Misinformation Leads to Auto Premium Leakage of $29B Per Year

March 15, 2017

Verisk Analytics estimates that personal lines automobile insurers face at least a $29 billion annual problem from premium leakage—omitted or misstated underwriting information that leads to inaccurate rates.

According to the Verisk report, sources of personal auto premium leakage in 2016 include:

  1. unrecognized drivers – $10.3B
  2. underestimated mileage – $5.4B
  3. violations/accidents – $3.4B
  4. garaging – $2.9B
  5. identity exceptions – $2.8B
  6. other – $4.1B

The data analytics company estimates this type leakage amounts to 14 percent of premium.

At the same time, insurers are contending with tightening margins on the one hand and competitive pressure to grow market share and boost retention on the other.

The problem appears to weigh heavily on the minds of insurance leaders. More than 80 percent of respondents to a Verisk-led industry survey were at least “moderately concerned” about premium leakage, with nearly half “very concerned” or “extremely concerned.”

These findings are explored in The Challenge of Auto Insurance Premium Leakage, a new Verisk Insurance Solutions Innovation Paper based on the findings of two recent Verisk research initiatives. The 2016 Verisk Auto Insurance Premium Leakage Survey explored insurers’ concerns, programs, and plans regarding premium leakage. Verisk also conducted a client analysis for 82 insurers split evenly between the standard and nonstandard markets.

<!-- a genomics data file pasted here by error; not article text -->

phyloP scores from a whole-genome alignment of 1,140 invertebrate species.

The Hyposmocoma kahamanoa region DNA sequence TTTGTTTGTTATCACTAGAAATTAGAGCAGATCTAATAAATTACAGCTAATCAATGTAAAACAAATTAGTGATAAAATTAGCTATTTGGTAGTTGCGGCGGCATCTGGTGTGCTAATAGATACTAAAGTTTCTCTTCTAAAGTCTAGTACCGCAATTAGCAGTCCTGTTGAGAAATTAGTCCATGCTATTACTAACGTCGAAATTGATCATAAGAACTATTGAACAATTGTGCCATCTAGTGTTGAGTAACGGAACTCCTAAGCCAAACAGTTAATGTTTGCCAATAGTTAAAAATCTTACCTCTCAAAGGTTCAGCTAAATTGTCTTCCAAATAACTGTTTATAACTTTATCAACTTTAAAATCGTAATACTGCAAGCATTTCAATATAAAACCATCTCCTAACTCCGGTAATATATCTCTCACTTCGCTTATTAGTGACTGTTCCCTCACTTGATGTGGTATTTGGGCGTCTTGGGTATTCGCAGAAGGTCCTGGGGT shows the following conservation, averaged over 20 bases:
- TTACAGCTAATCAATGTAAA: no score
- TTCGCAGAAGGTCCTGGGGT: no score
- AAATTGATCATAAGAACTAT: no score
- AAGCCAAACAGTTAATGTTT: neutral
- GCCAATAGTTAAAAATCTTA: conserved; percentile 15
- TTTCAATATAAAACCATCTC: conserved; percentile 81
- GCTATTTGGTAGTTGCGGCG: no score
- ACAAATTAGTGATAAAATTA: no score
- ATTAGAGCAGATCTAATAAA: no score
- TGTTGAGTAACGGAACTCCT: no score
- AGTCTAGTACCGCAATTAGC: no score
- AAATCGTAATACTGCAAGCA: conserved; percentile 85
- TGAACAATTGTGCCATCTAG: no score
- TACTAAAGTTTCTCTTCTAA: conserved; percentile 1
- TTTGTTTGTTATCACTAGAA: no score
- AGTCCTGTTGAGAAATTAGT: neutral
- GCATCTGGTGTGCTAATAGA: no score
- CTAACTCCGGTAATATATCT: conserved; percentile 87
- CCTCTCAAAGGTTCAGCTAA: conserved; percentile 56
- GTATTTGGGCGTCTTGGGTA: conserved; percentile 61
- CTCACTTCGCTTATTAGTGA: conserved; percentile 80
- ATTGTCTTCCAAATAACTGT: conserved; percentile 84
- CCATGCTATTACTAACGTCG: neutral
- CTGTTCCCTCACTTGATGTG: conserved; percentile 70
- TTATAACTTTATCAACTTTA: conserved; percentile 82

The insights from those initiatives provide readers with a deeper look at premium leakage from multiple angles:

  • Dimensions of the problem — how the issue skews pricing and how concerned insurers are about it.
  • Best practices — successful strategies for bringing leakage under control.
  • Innovations — cutting-edge tools to enable a healthy balance of growth, retention, and profitability.

There are a number of reasons why leakage happens, according to Verisk. The misinformation could be due to dishonest insureds or agents, errors and changes in a policyholder’s risk profile.

According to the premium leakage study, 70 percent of auto insurers monitor premium leakage. Among insurers that currently monitor premium leakage, 86 percent monitor at point of sale and 84 percent at renewal.

Predictive analytics is one way to identify sources of premium leakage, according to the report’s authors.

Download The Challenge of Auto Insurance Premium Leakage at  www.verisk.com/premium-leakage

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